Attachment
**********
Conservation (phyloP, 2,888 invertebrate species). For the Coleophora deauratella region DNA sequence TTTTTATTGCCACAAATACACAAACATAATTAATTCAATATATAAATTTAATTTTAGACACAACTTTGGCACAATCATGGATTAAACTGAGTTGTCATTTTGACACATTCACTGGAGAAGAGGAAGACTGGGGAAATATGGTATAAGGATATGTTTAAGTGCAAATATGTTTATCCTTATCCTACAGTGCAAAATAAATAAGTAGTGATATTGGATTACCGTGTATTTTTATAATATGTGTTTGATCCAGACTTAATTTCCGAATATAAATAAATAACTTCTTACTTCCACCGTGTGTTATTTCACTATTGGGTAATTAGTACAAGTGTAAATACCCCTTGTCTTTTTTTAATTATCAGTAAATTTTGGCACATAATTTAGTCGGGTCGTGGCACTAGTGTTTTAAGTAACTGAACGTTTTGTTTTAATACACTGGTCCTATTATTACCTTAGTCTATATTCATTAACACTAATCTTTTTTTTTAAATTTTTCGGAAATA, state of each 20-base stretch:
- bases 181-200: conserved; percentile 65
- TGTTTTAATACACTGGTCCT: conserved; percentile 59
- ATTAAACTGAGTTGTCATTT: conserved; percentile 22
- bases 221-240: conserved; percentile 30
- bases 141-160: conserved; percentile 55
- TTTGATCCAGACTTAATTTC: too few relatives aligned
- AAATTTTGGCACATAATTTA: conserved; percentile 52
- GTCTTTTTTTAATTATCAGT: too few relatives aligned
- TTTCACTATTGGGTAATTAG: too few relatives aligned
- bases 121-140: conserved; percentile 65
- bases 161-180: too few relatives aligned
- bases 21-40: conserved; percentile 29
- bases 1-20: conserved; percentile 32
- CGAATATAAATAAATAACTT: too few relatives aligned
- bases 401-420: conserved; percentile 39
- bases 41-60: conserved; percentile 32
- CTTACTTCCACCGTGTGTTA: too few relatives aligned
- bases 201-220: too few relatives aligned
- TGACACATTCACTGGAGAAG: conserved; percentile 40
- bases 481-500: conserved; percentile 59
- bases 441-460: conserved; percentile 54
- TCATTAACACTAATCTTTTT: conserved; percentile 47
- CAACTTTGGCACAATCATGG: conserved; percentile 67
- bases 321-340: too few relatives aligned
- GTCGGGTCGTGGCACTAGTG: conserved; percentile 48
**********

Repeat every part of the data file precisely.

Conservation (phyloP, 2,888 invertebrate species). For the Coleophora deauratella region DNA sequence TTTTTATTGCCACAAATACACAAACATAATTAATTCAATATATAAATTTAATTTTAGACACAACTTTGGCACAATCATGGATTAAACTGAGTTGTCATTTTGACACATTCACTGGAGAAGAGGAAGACTGGGGAAATATGGTATAAGGATATGTTTAAGTGCAAATATGTTTATCCTTATCCTACAGTGCAAAATAAATAAGTAGTGATATTGGATTACCGTGTATTTTTATAATATGTGTTTGATCCAGACTTAATTTCCGAATATAAATAAATAACTTCTTACTTCCACCGTGTGTTATTTCACTATTGGGTAATTAGTACAAGTGTAAATACCCCTTGTCTTTTTTTAATTATCAGTAAATTTTGGCACATAATTTAGTCGGGTCGTGGCACTAGTGTTTTAAGTAACTGAACGTTTTGTTTTAATACACTGGTCCTATTATTACCTTAGTCTATATTCATTAACACTAATCTTTTTTTTTAAATTTTTCGGAAATA, state of each 20-base stretch:
- bases 181-200: conserved; percentile 65
- TGTTTTAATACACTGGTCCT: conserved; percentile 59
- ATTAAACTGAGTTGTCATTT: conserved; percentile 22
- bases 221-240: conserved; percentile 30
- bases 141-160: conserved; percentile 55
- TTTGATCCAGACTTAATTTC: too few relatives aligned
- AAATTTTGGCACATAATTTA: conserved; percentile 52
- GTCTTTTTTTAATTATCAGT: too few relatives aligned
- TTTCACTATTGGGTAATTAG: too few relatives aligned
- bases 121-140: conserved; percentile 65
- bases 161-180: too few relatives aligned
- bases 21-40: conserved; percentile 29
- bases 1-20: conserved; percentile 32
- CGAATATAAATAAATAACTT: too few relatives aligned
- bases 401-420: conserved; percentile 39
- bases 41-60: conserved; percentile 32
- CTTACTTCCACCGTGTGTTA: too few relatives aligned
- bases 201-220: too few relatives aligned
- TGACACATTCACTGGAGAAG: conserved; percentile 40
- bases 481-500: conserved; percentile 59
- bases 441-460: conserved; percentile 54
- TCATTAACACTAATCTTTTT: conserved; percentile 47
- CAACTTTGGCACAATCATGG: conserved; percentile 67
- bases 321-340: too few relatives aligned
- GTCGGGTCGTGGCACTAGTG: conserved; percentile 48